The in-troop betrayal sub-plot is effective too, but again, it loses several effectiveness points by coming entirely out of the blue to us as readers, just as it does to some of the troop themselves. Almost the point of a betrayal storyline is to see it coming and understand it will explode like a grenade at just the right moment, but here, we know nothing about it until it goes bang, and if we’re absolutely honest, it’s placed right at the point where no-one has the scope to deal with it in any way rationally, as we’re descending into pitched battle, so it becomes something of an ‘Oh, and this happened too!’ moment.
If anything, issue #5 of The Troop feels like the result of a newbie comic-book writer misjudging how long it would take to tell a measured story, leading to that feeling of acts one and three, with an act two missing in the void somewhere.
That leads to the feeling of disconnection, but it doesn’t in any way impinge on the coolness of what’s actually here, especially in terms of the visuals. Cassara goes well and truly to town in this issue, delivering a kind of epic war movie finale – pitched battles, people dropping out of the sky, superweapons being deployed, one-on-one kickass action. You name it, Cassara draws it, and delivers it with highly intelligent panel-placing that pushes the pace of the action like the last fifteen minutes of a Star Wars movie. Of course, with Luis Guerrero on colourwork, Cassara has more than a helping hand filling the comic-book with rich, interesting things to look at – there’s yet to be a comic-book that Luis Guerrero has worked on where he hasn’t added substantively to the quality of the finished article, and after The Troop #5, there still isn’t.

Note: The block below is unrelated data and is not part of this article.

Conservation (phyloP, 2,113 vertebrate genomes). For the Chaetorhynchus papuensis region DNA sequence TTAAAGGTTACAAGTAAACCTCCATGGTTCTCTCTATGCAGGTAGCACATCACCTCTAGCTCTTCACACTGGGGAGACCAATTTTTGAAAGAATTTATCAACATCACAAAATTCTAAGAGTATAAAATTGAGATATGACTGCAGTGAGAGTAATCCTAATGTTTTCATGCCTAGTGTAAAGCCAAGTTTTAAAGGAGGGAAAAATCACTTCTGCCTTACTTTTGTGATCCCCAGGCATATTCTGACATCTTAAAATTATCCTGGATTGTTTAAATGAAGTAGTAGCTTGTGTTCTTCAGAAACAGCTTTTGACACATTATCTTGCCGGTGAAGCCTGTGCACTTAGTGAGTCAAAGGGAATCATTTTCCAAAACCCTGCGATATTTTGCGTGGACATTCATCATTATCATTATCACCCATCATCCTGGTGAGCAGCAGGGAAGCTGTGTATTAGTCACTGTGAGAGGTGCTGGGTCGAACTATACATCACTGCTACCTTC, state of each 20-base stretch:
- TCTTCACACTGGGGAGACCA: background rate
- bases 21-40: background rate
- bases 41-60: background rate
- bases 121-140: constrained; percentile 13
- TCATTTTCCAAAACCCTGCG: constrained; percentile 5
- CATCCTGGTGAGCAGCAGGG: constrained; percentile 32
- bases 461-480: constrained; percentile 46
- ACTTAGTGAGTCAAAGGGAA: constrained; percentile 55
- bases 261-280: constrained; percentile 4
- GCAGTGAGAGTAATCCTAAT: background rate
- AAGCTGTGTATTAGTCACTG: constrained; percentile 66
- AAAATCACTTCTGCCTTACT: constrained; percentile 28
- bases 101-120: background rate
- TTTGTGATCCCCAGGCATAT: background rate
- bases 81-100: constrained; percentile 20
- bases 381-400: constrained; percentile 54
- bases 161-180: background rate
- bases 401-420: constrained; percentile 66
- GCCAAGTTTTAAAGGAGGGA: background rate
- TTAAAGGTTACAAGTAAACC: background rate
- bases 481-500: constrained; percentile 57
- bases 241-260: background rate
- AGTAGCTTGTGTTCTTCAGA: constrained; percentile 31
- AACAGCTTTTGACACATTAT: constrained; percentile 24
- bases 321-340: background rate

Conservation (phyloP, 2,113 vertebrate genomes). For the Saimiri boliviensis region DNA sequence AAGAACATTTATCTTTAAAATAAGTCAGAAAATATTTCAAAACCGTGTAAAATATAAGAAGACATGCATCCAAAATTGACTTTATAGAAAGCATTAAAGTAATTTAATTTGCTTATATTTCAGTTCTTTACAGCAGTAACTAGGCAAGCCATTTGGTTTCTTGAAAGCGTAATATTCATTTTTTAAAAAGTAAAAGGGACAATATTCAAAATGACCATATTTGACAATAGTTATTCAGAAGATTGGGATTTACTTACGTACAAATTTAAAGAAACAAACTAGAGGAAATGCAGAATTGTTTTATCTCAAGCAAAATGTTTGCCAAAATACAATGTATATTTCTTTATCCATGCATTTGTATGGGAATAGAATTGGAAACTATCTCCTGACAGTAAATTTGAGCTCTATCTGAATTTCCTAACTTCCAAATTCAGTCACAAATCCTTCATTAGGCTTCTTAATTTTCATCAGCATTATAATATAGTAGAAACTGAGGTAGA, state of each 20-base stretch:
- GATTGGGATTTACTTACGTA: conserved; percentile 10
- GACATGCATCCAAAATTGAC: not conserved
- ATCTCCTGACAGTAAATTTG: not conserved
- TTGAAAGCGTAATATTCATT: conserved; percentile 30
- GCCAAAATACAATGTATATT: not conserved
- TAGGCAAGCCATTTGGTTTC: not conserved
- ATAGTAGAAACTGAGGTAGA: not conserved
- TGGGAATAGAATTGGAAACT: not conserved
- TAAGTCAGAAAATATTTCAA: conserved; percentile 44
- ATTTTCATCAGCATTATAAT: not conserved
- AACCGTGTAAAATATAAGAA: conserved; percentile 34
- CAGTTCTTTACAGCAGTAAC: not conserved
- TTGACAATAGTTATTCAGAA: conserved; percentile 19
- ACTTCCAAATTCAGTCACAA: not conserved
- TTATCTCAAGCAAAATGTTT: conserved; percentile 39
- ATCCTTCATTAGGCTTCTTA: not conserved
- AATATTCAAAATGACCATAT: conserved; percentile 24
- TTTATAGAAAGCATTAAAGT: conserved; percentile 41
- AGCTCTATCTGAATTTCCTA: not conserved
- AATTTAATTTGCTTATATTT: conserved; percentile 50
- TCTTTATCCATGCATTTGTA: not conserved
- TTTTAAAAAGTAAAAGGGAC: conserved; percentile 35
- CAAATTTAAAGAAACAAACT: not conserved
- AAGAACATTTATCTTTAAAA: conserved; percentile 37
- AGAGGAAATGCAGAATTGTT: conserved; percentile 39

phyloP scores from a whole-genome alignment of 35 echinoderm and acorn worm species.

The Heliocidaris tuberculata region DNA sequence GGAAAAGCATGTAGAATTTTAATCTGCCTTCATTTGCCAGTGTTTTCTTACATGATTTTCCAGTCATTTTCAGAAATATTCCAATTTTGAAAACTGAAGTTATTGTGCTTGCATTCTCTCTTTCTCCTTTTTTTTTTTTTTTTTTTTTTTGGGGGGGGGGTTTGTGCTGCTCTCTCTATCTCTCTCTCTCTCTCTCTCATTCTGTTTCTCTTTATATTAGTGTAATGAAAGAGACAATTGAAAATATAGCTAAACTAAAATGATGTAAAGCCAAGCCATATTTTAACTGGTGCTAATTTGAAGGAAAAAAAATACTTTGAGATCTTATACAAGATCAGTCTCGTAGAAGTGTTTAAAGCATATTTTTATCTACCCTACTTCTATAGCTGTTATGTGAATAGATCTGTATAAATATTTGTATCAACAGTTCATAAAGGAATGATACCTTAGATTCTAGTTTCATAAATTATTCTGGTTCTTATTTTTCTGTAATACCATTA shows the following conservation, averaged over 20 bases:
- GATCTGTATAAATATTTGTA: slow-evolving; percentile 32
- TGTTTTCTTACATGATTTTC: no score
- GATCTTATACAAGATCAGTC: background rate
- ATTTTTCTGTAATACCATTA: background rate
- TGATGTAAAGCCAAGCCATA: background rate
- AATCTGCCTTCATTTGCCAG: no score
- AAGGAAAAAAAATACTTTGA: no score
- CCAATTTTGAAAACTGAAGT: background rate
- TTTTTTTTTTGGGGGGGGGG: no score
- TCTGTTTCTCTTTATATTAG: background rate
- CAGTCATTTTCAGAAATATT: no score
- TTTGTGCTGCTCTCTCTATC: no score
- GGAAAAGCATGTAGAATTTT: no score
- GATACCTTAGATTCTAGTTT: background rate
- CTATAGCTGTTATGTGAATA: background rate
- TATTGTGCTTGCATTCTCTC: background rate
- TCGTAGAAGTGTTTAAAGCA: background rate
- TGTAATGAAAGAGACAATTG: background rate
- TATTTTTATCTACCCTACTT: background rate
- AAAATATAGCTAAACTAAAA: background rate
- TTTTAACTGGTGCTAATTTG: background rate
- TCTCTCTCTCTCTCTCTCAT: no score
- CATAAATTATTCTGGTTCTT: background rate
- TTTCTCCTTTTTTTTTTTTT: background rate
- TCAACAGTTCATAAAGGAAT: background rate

Overall, The Troop’s first story-arc has been involving, occasionally brutal, realistic within its fantasy concepts and about as cool as you’d expect coming from Noel Clarke. Josh Cassara, a new name to us, has more than impressed, and Guerrero has continued his unbroken streak of highly intelligent, transformational colourwork. It’s a shame than issue #5 seems to reveal pacing issues in Clarke’s storytelling, but if the question is put as to whether the first story has done enough to make us into fans who’d come back for The Troop’s second run, the answer would have to be a resounding yes. Clarke has tapped into something which is both familiar from comic-books of the past, and fresh in the level of punch and grit he manages to pack into the lives of his would-be heroes. Issue #5 might be on fast-forward and seem to have a chunk missing before the denouement, but spending four issues on character backstory means we’ve invested as readers, and we want to see what happens to these characters after the end of this issue.
Tony Fyler lives in a cave of wall-to-wall DVDs and Blu-Rays somewhere fairly
nondescript in Wales, and never goes out to meet the "Real People". Who,
Torchwood, Sherlock, Blake, Treks, Star Wars, obscure stuff from the
70s and 80s and comedy from the dawn of time mean he never has to. By
runs an editing house, largely as an
excuse not to have to work for a living. He's currently writing a Book.
With Pages and everything. Follow his progress at FylerWrites.co.uk